In Bledsoe County, Lockwood has worked with several generations of the family that runs Wooden’s Apple House, which now includes an orchard, a farm market, a restaurant, a bakery and a gift shop.
The orchard sits on land that’s been tended by the family for nearly 70 years— by Oren Wooden’s grandfather, his father, Oren himself, and now his children and their families.
After Oren Wooden died in 2013, his daughters and their husbands, Sandy and Mark Burnett and Carole and Labron ”Chubby” Smith, took over. The farm includes about 100 acres of apple trees and 20 acres of peach trees. In good years, the orchards produce 4 million to 5 million apples and 300,000 peaches.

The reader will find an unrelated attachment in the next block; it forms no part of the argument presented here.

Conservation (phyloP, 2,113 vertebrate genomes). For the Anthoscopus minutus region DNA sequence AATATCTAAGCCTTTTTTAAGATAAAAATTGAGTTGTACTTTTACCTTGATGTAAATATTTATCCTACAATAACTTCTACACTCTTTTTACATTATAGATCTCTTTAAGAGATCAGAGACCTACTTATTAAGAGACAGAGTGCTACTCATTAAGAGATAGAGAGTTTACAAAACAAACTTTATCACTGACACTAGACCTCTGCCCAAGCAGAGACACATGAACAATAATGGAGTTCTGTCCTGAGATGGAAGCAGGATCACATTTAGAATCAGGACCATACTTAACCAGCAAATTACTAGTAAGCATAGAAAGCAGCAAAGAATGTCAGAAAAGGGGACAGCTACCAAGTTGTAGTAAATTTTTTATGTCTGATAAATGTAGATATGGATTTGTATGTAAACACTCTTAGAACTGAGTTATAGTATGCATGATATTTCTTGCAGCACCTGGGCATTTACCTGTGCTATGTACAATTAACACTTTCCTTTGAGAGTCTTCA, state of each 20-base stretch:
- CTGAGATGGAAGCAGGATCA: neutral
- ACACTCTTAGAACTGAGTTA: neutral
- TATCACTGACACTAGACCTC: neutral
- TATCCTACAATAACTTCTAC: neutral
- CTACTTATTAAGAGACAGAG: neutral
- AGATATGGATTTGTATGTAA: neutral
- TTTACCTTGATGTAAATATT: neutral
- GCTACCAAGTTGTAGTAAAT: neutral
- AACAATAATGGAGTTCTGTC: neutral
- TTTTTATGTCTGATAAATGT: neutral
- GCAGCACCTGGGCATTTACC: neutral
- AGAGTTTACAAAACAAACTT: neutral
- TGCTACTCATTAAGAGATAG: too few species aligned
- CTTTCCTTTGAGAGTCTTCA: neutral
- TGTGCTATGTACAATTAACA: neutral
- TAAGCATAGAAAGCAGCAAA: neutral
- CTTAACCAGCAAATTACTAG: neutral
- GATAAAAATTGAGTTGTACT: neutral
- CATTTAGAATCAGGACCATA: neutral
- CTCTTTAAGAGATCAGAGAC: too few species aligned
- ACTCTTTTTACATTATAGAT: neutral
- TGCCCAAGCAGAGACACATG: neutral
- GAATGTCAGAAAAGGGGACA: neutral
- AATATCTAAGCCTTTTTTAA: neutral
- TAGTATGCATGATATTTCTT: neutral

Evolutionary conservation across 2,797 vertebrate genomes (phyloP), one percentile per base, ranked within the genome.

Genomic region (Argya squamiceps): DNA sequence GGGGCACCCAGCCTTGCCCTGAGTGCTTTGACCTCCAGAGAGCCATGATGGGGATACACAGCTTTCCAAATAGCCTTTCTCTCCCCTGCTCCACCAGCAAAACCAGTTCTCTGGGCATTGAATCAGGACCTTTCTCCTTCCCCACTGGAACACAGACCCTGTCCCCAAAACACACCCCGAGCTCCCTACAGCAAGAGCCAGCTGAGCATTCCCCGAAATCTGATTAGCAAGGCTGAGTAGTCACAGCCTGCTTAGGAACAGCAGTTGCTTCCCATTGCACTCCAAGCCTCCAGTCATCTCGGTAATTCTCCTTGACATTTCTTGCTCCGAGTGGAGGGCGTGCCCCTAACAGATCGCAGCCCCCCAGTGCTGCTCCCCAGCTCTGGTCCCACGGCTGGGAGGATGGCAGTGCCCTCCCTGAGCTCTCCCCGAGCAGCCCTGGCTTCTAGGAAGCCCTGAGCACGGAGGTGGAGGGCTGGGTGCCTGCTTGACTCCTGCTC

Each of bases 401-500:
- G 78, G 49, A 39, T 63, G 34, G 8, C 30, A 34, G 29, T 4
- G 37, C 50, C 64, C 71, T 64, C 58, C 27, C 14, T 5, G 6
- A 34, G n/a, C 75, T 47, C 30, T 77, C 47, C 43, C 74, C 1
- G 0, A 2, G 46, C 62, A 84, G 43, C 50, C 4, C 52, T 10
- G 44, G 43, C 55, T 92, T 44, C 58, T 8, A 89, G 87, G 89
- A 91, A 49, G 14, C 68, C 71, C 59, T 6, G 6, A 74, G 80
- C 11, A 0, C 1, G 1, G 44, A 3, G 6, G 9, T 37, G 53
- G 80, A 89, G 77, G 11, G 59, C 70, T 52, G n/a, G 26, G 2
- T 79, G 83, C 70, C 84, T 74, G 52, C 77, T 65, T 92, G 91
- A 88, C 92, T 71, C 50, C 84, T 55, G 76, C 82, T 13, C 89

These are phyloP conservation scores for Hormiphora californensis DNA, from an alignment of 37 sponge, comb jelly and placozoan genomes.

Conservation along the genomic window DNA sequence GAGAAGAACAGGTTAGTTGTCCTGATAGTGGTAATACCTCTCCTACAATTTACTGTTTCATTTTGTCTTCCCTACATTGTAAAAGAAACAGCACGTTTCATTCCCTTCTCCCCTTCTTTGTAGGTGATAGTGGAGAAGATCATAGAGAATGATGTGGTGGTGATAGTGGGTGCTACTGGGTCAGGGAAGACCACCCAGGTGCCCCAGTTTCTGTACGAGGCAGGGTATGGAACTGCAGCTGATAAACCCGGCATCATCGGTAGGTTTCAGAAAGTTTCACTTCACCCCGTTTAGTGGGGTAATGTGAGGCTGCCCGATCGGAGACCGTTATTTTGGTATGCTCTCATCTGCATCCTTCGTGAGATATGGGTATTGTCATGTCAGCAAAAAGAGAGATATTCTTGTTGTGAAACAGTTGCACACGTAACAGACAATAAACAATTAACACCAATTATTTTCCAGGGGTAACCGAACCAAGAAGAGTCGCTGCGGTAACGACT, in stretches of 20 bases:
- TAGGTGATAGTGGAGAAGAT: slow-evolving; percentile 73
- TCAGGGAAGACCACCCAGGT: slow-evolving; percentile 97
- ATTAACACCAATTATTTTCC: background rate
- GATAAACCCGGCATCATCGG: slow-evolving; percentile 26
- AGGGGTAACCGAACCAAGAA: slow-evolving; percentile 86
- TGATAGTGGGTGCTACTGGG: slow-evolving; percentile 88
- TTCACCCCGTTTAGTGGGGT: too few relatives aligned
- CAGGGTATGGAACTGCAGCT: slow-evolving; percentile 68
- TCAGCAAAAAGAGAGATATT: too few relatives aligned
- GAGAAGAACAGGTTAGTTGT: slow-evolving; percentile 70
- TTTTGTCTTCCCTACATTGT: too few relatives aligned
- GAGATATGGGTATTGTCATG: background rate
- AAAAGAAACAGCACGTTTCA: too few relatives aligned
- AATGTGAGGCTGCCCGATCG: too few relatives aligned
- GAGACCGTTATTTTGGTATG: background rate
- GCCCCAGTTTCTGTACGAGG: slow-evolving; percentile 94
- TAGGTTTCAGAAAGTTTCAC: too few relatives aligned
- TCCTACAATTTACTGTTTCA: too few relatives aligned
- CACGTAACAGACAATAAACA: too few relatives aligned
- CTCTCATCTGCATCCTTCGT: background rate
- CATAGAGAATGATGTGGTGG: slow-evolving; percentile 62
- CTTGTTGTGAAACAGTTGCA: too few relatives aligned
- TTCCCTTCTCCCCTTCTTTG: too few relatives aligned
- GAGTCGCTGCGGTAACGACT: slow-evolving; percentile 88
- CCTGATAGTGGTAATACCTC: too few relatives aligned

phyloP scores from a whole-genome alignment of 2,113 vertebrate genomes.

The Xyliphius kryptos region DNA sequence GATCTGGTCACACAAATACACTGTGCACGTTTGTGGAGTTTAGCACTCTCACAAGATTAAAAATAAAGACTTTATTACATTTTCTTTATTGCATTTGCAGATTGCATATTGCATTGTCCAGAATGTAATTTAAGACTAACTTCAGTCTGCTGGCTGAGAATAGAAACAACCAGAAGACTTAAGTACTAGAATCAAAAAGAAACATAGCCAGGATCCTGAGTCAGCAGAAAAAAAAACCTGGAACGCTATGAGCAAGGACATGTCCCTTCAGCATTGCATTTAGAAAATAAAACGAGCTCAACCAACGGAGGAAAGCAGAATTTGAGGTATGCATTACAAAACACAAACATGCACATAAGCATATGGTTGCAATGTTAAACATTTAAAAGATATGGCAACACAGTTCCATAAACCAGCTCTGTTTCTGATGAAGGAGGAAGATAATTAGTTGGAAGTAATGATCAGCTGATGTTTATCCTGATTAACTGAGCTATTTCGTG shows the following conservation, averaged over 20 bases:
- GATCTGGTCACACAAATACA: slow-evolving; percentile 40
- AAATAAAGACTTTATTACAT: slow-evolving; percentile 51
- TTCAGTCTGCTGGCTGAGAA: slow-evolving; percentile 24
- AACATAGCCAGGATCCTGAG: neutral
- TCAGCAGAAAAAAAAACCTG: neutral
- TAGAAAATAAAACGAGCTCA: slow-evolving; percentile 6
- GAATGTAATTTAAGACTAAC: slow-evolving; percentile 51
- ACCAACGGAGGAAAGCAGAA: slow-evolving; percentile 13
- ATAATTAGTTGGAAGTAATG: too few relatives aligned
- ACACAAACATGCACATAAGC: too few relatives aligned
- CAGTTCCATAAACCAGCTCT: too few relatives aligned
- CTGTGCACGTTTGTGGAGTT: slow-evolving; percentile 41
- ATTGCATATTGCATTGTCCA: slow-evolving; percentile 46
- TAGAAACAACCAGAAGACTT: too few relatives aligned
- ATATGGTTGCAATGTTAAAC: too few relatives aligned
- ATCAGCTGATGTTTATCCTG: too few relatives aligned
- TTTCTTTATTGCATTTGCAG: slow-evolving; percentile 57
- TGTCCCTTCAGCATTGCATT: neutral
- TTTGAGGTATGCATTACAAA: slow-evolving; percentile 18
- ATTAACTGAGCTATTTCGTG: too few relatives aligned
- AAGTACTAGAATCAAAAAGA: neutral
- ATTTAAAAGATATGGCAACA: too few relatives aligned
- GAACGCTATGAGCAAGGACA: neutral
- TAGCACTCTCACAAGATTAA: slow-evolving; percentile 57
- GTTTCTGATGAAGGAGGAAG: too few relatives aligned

Lockwood said the family has always wanted to stay on the cutting edge of fruit farming.
During one of his first visits to the orchard decades ago, Lockwood hopped in a truck with Oren Wooden to tour the farm and see Wooden’s highly successful, innovative efforts to control pests.
Another time, when Lockwood shared information about a new pruning system that required cutting limbs from the east and west sides of the trees to increase sunlight penetration, Wooden offered to test it in his orchard.
“They were always wanting to know about the new techniques that look promising. They’ve been quite progressive,” Lockwood says, adding, “And they are probably the nicest people in the world.”
Mark Burnett remembers the bond his father-in-law forged with Lockwood, and he says Lockwood has been there whenever they’ve had a question or a problem.
“Ninety-nine percent of the time he’d know the solution. If he didn’t, he’d find out for us,” Burnett says. “He’s a good friend.”
Fruits of His Labor